The researchers concluded that optical density of the post-lens fluid reservoir can be quantified during scleral lens wear and that during two hours of wear, fluid reservoir optical density doubled with all lens designs evaluated.
Having an objective method to quantify this phenomenon is an important step in our ability to understand it better. This is true in terms of both patient characteristics and lens fit characteristics that may predispose patients to increased turbidity. Additionally, it would provide practitioners with the ability to measure changes in response to potential remediation methods. Consider adding this measurement to your diagnostic procedure protocol for your scleral lens patients.
1. Schornack MM, Nau CB. Changes in Optical Density of Postlens Fluid Reservoir During 2 Hours of Scleral Lens Wear. Eye Contact Lens. 2018 Mar 16. [Epub ahead of print]
OCULAR SURFACE UPDATE
Katherine M. Mastrota, MS, OD
Pre-Surgical Cataract Patients and Dry Eye
In 2017, the Prospective Health Assessment of Cataract Patients’ Ocular Surface (PHACO) study demonstrated that the frequency of dry eye in patients scheduled to undergo cataract surgery in a real-world setting is higher than anticipated.1 In this prospective, multi-center, observational study, the primary outcome measure was the frequency of dry eye as evaluated by grade on the International Task Force scale and secondary outcome measures that included tear breakup time (TBUT), Ocular Surface Disease Index (OSDI) score, corneal staining with fluorescein, conjunctival staining with lissamine green, and a patient questionnaire to evaluate symptoms of dry eye.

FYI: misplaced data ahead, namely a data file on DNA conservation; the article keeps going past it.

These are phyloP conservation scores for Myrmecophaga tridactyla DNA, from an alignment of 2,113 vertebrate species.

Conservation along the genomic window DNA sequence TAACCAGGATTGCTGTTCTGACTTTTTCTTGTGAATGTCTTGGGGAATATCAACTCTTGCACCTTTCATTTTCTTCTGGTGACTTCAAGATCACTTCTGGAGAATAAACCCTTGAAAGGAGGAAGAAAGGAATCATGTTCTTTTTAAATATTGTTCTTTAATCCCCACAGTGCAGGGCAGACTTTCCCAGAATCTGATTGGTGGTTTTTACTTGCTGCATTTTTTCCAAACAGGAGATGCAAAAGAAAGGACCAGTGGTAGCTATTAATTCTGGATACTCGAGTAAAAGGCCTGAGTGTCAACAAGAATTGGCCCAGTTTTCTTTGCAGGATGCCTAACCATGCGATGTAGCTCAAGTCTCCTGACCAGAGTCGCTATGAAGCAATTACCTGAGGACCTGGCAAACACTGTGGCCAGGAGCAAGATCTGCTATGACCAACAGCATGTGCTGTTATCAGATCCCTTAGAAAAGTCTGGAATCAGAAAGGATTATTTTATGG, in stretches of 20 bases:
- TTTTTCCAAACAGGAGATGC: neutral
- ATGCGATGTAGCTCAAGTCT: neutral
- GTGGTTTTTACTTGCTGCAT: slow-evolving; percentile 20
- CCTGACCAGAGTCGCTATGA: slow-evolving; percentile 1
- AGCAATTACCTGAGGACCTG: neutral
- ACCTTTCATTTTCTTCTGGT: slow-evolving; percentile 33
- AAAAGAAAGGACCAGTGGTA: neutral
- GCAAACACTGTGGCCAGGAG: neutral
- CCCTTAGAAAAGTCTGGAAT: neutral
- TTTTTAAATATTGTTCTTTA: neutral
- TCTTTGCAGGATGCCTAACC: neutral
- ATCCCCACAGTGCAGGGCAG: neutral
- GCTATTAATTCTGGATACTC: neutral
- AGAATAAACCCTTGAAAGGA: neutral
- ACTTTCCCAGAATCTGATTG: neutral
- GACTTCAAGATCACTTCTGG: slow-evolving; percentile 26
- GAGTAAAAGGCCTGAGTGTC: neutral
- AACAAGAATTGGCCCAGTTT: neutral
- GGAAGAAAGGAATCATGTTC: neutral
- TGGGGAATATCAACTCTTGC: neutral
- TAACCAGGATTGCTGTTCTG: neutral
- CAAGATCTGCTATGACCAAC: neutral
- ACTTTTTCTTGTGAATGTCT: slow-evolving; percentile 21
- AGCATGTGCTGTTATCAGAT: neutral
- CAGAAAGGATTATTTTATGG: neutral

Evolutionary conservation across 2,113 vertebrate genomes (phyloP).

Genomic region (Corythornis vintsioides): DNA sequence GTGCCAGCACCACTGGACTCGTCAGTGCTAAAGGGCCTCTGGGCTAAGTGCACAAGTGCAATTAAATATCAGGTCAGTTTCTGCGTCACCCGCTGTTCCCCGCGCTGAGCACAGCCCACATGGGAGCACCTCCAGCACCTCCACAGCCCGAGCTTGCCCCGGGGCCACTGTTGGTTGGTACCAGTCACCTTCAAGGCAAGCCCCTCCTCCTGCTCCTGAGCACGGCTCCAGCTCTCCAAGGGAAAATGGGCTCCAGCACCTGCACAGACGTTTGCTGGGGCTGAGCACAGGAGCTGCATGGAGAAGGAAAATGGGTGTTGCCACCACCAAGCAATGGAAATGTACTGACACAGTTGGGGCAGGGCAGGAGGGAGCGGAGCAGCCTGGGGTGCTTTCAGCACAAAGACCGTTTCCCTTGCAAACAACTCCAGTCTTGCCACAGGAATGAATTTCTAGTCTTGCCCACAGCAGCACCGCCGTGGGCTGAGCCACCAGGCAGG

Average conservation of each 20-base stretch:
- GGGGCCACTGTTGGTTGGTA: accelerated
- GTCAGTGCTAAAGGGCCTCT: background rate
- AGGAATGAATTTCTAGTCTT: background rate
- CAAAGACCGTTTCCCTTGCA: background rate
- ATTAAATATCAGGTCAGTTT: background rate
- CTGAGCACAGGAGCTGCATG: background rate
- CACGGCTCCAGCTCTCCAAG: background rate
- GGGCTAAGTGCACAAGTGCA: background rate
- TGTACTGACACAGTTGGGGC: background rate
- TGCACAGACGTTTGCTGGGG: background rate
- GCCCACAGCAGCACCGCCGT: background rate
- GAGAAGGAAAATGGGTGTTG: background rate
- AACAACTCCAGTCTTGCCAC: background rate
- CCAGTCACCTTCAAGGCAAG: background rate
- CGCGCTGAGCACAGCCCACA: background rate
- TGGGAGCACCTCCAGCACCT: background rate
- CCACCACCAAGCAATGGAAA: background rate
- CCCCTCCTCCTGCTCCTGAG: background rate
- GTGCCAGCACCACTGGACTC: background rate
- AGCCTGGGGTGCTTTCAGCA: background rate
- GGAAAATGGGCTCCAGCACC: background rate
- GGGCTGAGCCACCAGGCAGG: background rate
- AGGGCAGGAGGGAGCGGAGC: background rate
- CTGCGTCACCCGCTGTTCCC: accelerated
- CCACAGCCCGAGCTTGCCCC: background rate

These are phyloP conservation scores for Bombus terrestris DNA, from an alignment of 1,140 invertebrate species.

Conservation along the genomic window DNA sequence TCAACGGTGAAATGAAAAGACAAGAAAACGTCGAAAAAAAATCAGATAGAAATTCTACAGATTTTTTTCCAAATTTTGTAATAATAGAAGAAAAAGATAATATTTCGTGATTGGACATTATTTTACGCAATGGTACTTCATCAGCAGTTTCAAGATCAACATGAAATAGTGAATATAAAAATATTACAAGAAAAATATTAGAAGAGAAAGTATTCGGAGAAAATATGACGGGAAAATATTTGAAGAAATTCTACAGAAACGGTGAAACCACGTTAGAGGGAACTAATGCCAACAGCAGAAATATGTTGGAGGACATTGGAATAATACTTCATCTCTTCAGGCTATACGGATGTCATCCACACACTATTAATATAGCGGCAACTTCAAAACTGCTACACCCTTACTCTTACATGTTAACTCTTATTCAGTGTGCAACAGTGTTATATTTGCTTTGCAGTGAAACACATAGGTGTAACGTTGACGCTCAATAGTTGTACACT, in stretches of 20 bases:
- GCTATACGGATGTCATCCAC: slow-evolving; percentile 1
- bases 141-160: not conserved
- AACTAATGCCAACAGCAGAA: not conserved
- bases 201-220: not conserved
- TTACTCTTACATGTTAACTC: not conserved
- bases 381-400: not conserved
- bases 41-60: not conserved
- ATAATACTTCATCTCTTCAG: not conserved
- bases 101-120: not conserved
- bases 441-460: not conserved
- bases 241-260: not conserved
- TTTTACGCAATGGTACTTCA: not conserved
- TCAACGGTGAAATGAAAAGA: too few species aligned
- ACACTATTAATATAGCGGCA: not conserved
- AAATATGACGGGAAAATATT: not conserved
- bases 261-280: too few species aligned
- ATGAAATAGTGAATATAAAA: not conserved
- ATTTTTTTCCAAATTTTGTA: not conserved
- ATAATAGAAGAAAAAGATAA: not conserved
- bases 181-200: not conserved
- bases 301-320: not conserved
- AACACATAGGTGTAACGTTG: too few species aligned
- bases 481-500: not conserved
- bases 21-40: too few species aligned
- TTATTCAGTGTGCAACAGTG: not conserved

This year, a separate study aimed to determine the frequency of meibomian gland dysfunction and to quantify subjective dry eye symptoms in cataract surgery candidates.2 These patients completed the Standard Patient Evaluation of Eye Dryness (SPEED) questionnaire. Lipid layer thickness and partial blink rate measurements, as well as gland structure assessment, were performed. TBUT and the quantity and quality of the meibomian gland secretion were determined. In this pre-surgical cohort, 52% had meibomian gland dysfunction, and 56% had meibomian gland atrophy equal to or more than the Arita scale, grade 1. Interestingly, 50% of the patients who had meibomian gland dysfunction were asymptomatic.
Taken together, these studies remind us to carefully evaluate the ocular surface and meibomian gland function of those patients preparing for cataract surgery.
1. Trattler WB, Majmudar PA, Donnenfeld ED, McDonald MB, Stonecipher KG, Goldberg DF. The Prospective Health Assessment of Cataract Patients’ Ocular Surface (PHACO) study: the effect of dry eye. Clin Ophthalmol. 2017 Aug 7;11:1423-1430.
2. Cochener B, Cassan A, Omiel L. Prevalence of meibomian gland dysfunction at the time of cataract surgery. J Cataract Refract Surg. 2018 Feb;44:144-148.
Application of 3D Printing Technology in RGPCL Simulation Fitting The rigid GP contact lens (RGPCL) is an ideal choice to improve the corrective vision of patients who have a high degree of refractive error, keratoconus, and corneal transplantation. However, RGPCL fitting is not easy for those patients who have an extremely irregular corneal surface. Technicians or doctors often need to try many times to determine satisfactory lens parameters. This repeated try-on process not only increases patient discomfort, it also will increase the risks of corneal epithelial shedding or corneal infection.
To conduct GP fitting in a faster and safer manner, the authors of this study assumed a new method of simulating RGPCL fitting in 3D printing technology. The preliminary experimental results indicated that this method could effectively reduce the number of diagnostic lenses and increase patient satisfaction, while decreasing the risk of epithelial shedding or infection.
Zhao F, Zhao G, Weijie F, Chen L. Application of 3D printing technology in RGPCL simulation fitting. Med Hypotheses. 2018 Apr;113:74-76.